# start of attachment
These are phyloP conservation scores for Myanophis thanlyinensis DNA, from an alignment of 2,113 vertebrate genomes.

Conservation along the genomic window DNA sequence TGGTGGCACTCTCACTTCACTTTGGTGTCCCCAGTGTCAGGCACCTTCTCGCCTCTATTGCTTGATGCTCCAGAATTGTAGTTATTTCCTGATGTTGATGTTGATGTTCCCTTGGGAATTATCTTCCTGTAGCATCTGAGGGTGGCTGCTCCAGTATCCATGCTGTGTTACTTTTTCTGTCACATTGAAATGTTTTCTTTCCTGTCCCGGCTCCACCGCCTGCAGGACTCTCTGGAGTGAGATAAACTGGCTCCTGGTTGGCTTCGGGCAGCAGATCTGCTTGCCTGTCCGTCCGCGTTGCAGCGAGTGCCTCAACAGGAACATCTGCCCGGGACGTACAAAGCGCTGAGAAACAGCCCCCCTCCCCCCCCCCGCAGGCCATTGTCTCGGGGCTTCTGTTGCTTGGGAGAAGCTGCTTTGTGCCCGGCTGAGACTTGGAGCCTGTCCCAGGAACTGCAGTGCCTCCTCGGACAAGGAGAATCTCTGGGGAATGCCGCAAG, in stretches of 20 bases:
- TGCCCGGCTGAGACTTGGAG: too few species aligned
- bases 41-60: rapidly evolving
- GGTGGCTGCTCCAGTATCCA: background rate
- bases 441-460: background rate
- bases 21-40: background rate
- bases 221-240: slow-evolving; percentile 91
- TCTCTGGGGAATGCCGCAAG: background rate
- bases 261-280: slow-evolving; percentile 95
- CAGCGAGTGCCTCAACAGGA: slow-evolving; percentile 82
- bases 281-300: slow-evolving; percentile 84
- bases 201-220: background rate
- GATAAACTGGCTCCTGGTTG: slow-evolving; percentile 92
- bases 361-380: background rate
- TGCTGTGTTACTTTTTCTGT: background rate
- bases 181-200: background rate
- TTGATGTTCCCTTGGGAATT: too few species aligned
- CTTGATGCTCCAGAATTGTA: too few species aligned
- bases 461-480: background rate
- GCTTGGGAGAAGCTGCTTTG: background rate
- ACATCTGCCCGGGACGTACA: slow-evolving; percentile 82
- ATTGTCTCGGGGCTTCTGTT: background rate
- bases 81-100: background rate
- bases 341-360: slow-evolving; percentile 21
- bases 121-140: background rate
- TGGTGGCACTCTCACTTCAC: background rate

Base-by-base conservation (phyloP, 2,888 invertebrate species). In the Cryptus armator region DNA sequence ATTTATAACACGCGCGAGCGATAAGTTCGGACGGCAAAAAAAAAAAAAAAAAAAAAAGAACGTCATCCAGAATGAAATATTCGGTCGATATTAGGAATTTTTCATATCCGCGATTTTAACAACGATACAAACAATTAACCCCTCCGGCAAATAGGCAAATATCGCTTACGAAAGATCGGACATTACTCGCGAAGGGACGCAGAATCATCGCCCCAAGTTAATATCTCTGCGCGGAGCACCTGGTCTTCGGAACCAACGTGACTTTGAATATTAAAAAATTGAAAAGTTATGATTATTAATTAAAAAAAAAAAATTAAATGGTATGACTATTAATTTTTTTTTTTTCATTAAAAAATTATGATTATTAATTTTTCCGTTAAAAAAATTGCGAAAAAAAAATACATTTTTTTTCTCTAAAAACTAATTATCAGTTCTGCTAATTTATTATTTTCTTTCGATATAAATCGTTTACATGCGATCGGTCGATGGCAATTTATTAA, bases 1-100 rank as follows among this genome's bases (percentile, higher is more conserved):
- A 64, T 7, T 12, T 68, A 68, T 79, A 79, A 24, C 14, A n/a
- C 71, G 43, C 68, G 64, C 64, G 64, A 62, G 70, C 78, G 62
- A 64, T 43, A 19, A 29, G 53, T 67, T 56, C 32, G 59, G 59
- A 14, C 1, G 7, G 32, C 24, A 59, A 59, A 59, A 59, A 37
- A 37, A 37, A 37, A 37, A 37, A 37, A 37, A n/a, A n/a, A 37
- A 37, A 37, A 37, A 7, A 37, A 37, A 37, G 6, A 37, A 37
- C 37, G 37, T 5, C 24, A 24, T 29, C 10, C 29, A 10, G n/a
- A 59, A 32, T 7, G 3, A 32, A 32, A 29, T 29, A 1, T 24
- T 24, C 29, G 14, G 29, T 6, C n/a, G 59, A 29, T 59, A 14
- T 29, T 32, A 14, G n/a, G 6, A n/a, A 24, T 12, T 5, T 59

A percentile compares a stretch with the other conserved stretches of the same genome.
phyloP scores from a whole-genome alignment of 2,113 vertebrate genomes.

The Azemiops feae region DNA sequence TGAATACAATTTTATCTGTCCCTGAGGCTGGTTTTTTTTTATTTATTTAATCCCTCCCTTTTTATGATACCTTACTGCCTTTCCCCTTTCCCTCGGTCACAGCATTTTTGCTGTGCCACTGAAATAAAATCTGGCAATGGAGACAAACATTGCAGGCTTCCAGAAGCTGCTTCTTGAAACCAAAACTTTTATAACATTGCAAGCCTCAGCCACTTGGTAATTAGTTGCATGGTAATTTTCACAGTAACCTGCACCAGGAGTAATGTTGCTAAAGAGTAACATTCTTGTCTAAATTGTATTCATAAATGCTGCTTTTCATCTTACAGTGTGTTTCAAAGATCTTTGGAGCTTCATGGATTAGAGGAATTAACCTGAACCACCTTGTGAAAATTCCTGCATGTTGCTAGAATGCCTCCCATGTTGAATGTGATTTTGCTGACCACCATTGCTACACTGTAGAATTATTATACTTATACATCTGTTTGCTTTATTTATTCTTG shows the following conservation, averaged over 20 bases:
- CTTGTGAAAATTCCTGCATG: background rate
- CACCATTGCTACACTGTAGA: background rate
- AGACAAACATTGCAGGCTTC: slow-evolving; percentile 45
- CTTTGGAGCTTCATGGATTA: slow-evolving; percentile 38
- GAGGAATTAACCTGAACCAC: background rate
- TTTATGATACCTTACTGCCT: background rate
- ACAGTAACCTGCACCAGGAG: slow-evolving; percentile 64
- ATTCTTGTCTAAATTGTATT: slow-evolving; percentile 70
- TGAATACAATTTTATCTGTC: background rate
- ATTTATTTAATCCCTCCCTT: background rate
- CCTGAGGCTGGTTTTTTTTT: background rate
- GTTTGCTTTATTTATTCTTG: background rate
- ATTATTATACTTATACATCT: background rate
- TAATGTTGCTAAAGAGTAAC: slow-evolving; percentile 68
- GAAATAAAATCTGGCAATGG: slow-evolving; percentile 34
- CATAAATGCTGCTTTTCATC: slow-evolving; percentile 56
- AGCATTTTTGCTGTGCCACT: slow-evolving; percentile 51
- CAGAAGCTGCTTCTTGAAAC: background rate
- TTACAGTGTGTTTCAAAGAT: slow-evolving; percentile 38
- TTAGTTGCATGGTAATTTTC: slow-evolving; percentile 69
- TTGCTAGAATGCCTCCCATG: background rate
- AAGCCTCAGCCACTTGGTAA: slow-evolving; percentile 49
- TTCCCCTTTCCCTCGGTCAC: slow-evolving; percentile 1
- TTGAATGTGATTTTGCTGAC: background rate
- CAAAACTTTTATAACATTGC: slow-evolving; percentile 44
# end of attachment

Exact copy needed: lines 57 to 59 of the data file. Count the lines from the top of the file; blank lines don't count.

- CATAAATGCTGCTTTTCATC: slow-evolving; percentile 56
- AGCATTTTTGCTGTGCCACT: slow-evolving; percentile 51
- CAGAAGCTGCTTCTTGAAAC: background rate